It is not often that you hear a sports team asking where is the goal. It happened once when my sister played Lacrosse in the days where there was no standard size for pitches and it was particularly foggy. Even then she knew what she was looking for and where it should be. All too often in our organisations outside sport (and to be honest some sporting bodies) are nowhere near as clear about what or where the goal is.
If you want your team to work together it is vital to give them a clear common goal. They might have different roles that support the overall team goal and sometimes these may even appear to conflict but ultimately the best teams support one another to achieve the goal.
The goal of a Lacrosse team is to finish the match having scored more goals that the opposing team. Therefore it is just as much about stopping them scoring as it is about scoring yourself – goal keepers are important. A team that focusses entirely on scoring goals is very entertaining but might not win the game if they let in just as many (or worse still, more).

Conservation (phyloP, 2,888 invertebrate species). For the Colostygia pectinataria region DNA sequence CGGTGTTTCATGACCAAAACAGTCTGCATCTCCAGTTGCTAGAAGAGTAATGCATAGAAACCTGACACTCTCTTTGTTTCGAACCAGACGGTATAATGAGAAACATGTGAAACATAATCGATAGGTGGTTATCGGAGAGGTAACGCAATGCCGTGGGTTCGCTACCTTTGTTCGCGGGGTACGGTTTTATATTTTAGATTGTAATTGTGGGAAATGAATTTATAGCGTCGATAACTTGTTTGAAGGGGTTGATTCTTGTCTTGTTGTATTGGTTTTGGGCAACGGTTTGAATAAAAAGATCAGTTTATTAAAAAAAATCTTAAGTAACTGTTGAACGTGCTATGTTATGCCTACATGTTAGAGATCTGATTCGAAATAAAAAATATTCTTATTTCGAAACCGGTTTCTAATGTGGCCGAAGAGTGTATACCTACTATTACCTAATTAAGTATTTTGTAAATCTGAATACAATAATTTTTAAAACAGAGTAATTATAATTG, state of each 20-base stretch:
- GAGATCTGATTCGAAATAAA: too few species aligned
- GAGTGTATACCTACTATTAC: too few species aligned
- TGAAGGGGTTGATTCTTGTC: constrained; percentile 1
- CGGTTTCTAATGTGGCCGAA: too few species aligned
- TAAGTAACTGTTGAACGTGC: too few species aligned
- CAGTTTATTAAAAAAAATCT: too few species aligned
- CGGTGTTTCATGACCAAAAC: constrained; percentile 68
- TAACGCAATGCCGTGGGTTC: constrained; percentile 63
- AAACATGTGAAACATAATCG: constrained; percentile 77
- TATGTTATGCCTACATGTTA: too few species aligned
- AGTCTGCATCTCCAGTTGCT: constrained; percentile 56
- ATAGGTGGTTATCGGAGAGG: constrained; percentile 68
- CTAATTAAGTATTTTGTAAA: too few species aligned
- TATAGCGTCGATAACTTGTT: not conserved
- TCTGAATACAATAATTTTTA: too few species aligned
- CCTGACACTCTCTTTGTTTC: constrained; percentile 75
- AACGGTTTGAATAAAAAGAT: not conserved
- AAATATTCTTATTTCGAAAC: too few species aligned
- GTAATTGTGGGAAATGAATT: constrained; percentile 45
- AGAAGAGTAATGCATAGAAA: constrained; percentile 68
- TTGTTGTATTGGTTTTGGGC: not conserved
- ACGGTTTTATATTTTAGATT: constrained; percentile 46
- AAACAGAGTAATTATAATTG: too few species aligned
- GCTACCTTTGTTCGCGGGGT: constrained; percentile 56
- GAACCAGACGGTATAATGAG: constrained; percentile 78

Dr Edwin Locke and many others have written extensively on the benefits of setting goals but those goals need to be clear and communicated. In a post-millennial era the important thing seems to be “If you are going to change the goals at least tell me”. We are living in fast moving, agile times where what was truth and obvious yesterday is not today. This leads to middle managers believing that either they have to stick to what they were last told was the goal in order not to be wrong or middle managers making the best decision they can about the goal with limited availability of business wide intelligence. It is therefore more and more vital that senior managers and boards re-iterate what the goal is regularly and ensure that the whole company (team) are still focussed on completing it.
Don’t forget to monitor the consequences of the goals you set and celebrate when you score! My sister did score but I didn’t cheer that day because I didn’t see it go in.